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gument is used by the apostle Paul," I suffer not a woman to teach, nor to usurp authority over the man, but to be in silence. For Adam was first formed, then Eve." 1 Tim. ii. 12. 13. "The man is not of the woman, but the woman of the man. Neither was the man created for the woman; but the woman for the man." 1 Cor. xi. 8, 9. Nature also teaches the same, by the superior strength and courage which the man possesses which indicate that he should be the head. Alluding to this the apostle Peter (1 Pet. iii. 7.) calls the woman" the weaker vessel." But the Scriptures are full and express on this head. In the sentence which was pronounced upon the woman after the fall, God told her," thy desire shall be to thy husband, and he shall rule over thee." Gen. iii. 16. In Paul's Epistles we read, 1 Cor. xi. 3. "The head of every man is Christ, and the head of the woman is the man." 1 Cor. xiv. 34. "Let your women keep silence in the churches : for it is not permitted unto them to speak; but they are commanded to be under obedience, as also saith the law."— Eph. v. 22, 23, 24, 33. "Wives submit yourselves unto your own husbands as unto the Lord. For the husband is the head of the wife, even as Christ is the head of the church. Therefore, as the church is subject unto Christ, so let the wives be to their own husbands in every thing. Let every one of you in particular so love his wife even as himself; and the wife see that she reverence her husband." Tit. ii. 3, 4. "That they may teach the young women to be obedient to their own husbands, that the word of God be not blasphemed." And in our text, "wives submit yourselves unto your own husbands, as is fit in the Lord." To the same purpose Peter speaks, 1 Pet. iii. 1-6. Likewise, ye wives be in subjection to your own husbands, that if any obey not the word, they may also without the word be won by the conversation of the wives; while they behold your chaste conversation coupled with fear whose adorning &c. For after this manner in the old time the holy women also, who trusted in God, adorned themselves, being in subjection unto their own husbands; even as Sara obeyed Abraham, calling him lord."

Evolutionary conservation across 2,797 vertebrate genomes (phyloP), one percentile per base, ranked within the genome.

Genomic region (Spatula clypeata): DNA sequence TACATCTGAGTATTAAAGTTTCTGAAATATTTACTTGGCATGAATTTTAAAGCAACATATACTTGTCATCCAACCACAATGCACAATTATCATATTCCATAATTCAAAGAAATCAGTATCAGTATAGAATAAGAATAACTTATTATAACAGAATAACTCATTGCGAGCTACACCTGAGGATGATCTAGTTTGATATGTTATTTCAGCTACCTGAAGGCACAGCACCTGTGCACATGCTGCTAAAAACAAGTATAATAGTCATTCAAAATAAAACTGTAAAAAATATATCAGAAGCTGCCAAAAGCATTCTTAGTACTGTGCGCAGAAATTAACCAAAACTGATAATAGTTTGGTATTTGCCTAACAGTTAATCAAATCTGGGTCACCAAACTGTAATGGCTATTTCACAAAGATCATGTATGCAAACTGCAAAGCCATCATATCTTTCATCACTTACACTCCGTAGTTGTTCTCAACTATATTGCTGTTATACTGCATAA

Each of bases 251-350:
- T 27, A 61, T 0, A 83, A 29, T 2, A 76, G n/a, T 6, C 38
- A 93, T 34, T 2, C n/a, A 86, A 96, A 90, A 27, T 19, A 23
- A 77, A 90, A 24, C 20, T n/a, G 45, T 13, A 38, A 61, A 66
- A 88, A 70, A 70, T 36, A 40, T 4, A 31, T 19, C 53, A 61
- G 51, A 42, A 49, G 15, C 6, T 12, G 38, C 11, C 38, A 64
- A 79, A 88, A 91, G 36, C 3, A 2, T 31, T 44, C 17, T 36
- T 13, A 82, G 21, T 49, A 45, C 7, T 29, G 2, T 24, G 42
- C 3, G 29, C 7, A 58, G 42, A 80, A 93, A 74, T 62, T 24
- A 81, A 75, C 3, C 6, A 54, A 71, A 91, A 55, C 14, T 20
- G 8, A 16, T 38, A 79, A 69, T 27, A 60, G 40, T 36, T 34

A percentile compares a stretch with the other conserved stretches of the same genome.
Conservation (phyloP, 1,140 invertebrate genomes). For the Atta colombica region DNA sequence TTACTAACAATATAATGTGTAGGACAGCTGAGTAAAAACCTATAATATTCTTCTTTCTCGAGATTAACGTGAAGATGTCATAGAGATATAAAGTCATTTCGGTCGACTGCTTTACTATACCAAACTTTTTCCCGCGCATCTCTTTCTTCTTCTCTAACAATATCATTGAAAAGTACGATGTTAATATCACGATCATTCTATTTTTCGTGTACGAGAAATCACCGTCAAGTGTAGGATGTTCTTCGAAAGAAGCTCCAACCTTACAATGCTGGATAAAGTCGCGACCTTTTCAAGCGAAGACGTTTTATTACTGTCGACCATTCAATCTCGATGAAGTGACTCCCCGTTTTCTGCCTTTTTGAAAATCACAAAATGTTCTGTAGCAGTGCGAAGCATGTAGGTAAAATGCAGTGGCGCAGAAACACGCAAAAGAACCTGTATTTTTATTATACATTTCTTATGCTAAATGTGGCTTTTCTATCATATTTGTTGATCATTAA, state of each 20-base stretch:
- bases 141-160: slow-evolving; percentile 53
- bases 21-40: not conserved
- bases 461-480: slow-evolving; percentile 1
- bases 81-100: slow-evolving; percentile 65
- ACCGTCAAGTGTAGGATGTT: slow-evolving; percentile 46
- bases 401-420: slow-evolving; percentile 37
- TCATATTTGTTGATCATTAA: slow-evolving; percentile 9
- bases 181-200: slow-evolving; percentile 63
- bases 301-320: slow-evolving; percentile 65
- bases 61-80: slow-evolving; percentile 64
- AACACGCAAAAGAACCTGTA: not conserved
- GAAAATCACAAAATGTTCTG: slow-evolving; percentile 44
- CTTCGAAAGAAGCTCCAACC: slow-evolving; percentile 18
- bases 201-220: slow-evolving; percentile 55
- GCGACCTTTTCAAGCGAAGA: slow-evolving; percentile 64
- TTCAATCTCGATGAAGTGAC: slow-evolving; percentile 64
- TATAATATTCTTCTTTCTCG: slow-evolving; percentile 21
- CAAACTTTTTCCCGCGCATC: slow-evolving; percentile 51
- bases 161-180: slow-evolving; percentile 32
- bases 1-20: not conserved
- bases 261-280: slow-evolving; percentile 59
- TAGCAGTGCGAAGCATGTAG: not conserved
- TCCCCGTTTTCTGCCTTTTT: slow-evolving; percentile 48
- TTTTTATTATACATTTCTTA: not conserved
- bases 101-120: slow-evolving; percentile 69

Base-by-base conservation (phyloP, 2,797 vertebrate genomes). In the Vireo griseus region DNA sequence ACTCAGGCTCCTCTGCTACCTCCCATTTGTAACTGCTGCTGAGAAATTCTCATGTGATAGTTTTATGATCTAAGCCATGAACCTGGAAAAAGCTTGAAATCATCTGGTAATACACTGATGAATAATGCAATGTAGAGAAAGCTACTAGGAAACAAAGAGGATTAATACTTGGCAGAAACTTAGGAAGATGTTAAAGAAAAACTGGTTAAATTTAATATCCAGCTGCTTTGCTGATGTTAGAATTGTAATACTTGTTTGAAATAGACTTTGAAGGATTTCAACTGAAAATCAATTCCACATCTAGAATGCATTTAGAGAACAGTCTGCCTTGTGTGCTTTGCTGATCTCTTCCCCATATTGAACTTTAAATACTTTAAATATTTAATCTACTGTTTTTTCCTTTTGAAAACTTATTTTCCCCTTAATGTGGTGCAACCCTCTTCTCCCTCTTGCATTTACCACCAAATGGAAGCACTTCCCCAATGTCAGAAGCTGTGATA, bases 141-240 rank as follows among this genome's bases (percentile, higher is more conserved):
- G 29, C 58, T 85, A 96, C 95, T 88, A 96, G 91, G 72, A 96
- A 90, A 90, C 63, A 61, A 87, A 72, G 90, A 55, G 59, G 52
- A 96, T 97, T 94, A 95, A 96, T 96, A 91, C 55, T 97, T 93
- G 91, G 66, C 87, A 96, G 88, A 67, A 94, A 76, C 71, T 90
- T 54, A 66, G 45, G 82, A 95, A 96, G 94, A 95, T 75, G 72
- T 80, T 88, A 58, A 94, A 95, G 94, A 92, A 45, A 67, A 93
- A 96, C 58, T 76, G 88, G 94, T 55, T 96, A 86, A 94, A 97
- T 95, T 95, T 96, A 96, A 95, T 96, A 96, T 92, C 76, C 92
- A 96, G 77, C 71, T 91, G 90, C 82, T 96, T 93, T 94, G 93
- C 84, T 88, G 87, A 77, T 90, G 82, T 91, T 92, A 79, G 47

This authority of the husband, he is to exercise for the good of the wife. Love to her is to be the governing principle. Hence it is that the whole of his duties are so


frequently summed up in love; as in our text, " husbands love wives, and be not bitter against them." His authority is by no means that of a master over a slave, as many husbands practically suppose; nor is it that of a father over his child; but as the Scriptures represent, it is like that of the head over the members, and of Christ over his church. He is to remember that she is his own flesh. or as it were a part of himself; and it becomes him ever to treat her as such; to treat her as his companion, to exercise his government with meekness, love, and wisdom; to conduct towards her with tenderness; and to nourish and cherish her and supply her wants.